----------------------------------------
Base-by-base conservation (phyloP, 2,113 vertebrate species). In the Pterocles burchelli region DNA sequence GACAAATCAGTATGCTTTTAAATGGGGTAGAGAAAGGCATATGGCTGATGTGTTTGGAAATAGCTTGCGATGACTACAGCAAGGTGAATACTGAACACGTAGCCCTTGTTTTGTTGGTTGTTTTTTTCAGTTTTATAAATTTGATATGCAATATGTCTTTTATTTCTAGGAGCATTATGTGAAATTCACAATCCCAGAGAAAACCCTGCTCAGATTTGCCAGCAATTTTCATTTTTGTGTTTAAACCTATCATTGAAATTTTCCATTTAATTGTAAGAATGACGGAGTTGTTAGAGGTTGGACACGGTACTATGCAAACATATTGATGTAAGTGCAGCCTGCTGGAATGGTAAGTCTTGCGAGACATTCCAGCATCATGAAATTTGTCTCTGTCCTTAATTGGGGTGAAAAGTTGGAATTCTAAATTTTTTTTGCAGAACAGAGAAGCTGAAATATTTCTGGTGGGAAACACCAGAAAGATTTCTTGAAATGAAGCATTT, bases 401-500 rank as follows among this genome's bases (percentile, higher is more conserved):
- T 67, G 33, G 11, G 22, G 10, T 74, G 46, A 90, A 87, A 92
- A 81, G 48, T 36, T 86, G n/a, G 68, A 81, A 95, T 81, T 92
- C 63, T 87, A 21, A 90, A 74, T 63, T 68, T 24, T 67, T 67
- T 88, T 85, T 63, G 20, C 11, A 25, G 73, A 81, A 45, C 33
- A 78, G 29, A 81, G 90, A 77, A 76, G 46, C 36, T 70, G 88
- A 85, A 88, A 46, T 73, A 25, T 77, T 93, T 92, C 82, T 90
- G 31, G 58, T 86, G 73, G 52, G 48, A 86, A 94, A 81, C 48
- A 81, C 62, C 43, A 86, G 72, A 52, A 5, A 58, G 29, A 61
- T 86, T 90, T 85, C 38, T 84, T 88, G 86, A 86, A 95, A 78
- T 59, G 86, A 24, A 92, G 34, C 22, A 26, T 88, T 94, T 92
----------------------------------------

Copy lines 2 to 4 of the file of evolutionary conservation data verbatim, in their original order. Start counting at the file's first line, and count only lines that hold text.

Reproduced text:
- T 67, G 33, G 11, G 22, G 10, T 74, G 46, A 90, A 87, A 92
- A 81, G 48, T 36, T 86, G n/a, G 68, A 81, A 95, T 81, T 92
- C 63, T 87, A 21, A 90, A 74, T 63, T 68, T 24, T 67, T 67